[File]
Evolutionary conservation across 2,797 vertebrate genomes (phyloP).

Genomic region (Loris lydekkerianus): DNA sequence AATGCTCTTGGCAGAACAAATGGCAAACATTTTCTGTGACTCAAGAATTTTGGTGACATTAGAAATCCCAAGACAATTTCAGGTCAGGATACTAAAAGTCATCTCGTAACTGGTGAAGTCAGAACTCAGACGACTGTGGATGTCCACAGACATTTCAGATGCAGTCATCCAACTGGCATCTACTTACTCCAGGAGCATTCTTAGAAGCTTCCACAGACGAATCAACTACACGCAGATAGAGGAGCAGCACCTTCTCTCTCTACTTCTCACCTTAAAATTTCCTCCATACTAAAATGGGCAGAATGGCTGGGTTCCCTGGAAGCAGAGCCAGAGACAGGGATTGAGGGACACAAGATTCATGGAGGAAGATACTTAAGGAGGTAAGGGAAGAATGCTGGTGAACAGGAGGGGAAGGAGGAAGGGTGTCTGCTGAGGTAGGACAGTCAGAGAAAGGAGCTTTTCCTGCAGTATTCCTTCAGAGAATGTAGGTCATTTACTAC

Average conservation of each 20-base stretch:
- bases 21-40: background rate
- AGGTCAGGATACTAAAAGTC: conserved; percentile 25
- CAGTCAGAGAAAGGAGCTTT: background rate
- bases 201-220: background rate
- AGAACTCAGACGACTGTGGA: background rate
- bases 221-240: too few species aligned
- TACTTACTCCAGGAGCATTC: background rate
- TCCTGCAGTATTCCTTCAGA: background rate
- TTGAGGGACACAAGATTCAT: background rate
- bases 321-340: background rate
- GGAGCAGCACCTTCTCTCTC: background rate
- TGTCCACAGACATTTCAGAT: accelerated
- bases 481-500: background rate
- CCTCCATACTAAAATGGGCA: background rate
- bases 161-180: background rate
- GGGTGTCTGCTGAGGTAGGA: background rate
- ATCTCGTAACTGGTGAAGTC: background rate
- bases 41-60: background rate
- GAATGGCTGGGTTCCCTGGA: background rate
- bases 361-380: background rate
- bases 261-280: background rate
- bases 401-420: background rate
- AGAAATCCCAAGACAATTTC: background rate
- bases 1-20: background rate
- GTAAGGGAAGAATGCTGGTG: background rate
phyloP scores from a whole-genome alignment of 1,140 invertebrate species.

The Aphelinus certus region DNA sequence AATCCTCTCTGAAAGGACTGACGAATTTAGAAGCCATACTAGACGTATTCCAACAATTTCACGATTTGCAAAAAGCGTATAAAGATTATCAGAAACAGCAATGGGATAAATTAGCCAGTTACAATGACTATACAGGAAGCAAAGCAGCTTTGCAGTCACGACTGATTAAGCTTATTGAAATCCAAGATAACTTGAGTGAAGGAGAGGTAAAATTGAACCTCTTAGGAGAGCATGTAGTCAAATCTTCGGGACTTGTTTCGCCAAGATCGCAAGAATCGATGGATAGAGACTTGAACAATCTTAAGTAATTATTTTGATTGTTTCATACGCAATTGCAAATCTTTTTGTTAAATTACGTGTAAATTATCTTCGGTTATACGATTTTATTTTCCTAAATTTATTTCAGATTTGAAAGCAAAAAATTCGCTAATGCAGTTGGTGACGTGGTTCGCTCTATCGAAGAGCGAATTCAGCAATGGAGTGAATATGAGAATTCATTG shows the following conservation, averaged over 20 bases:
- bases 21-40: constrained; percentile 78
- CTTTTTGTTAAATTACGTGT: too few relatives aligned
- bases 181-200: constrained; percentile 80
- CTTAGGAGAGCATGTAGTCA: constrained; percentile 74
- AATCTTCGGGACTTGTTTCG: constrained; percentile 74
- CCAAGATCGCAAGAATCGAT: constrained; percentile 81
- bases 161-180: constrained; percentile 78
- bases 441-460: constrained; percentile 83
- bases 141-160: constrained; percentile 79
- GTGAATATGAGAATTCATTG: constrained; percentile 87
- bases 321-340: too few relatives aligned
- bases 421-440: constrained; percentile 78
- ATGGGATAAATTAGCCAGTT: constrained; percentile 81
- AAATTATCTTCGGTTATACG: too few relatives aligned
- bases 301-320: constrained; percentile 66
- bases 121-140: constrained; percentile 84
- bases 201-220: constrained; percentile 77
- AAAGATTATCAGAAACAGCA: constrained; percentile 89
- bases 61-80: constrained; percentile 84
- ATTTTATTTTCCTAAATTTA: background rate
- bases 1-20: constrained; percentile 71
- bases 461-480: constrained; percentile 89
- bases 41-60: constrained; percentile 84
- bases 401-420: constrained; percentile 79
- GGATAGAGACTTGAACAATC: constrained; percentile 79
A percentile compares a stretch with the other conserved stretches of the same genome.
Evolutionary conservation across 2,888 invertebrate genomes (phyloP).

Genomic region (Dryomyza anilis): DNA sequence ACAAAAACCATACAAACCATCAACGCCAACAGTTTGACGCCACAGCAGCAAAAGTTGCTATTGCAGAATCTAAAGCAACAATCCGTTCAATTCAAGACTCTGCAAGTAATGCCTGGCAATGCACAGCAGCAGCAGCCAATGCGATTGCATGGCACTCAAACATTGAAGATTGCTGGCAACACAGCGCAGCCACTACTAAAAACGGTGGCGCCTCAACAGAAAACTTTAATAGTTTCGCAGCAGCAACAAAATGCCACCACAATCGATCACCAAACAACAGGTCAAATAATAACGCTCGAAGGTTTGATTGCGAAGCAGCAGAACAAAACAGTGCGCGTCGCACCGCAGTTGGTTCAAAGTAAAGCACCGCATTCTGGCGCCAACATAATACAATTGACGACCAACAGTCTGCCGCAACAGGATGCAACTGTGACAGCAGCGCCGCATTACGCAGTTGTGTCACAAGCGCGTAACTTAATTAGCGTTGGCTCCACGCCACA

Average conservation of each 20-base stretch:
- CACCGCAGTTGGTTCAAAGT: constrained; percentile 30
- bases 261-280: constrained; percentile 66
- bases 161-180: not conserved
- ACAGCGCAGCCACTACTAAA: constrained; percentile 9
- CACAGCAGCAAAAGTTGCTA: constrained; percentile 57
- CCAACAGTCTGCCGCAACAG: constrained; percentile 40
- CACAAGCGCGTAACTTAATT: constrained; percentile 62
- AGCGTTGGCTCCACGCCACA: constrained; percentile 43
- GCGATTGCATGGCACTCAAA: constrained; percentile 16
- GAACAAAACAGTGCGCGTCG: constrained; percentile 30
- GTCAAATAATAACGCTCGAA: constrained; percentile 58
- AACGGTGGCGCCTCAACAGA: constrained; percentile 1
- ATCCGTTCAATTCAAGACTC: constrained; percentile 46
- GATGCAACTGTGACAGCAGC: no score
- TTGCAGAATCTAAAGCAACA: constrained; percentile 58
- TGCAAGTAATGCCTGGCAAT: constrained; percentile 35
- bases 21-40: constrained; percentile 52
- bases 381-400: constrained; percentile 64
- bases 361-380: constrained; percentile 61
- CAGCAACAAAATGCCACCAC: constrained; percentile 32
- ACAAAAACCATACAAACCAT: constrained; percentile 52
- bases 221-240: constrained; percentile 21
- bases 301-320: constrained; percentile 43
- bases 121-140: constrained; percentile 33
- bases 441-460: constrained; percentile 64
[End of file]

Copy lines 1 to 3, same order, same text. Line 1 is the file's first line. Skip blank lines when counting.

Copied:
Evolutionary conservation across 2,797 vertebrate genomes (phyloP).

Genomic region (Loris lydekkerianus): DNA sequence AATGCTCTTGGCAGAACAAATGGCAAACATTTTCTGTGACTCAAGAATTTTGGTGACATTAGAAATCCCAAGACAATTTCAGGTCAGGATACTAAAAGTCATCTCGTAACTGGTGAAGTCAGAACTCAGACGACTGTGGATGTCCACAGACATTTCAGATGCAGTCATCCAACTGGCATCTACTTACTCCAGGAGCATTCTTAGAAGCTTCCACAGACGAATCAACTACACGCAGATAGAGGAGCAGCACCTTCTCTCTCTACTTCTCACCTTAAAATTTCCTCCATACTAAAATGGGCAGAATGGCTGGGTTCCCTGGAAGCAGAGCCAGAGACAGGGATTGAGGGACACAAGATTCATGGAGGAAGATACTTAAGGAGGTAAGGGAAGAATGCTGGTGAACAGGAGGGGAAGGAGGAAGGGTGTCTGCTGAGGTAGGACAGTCAGAGAAAGGAGCTTTTCCTGCAGTATTCCTTCAGAGAATGTAGGTCATTTACTAC

Average conservation of each 20-base stretch: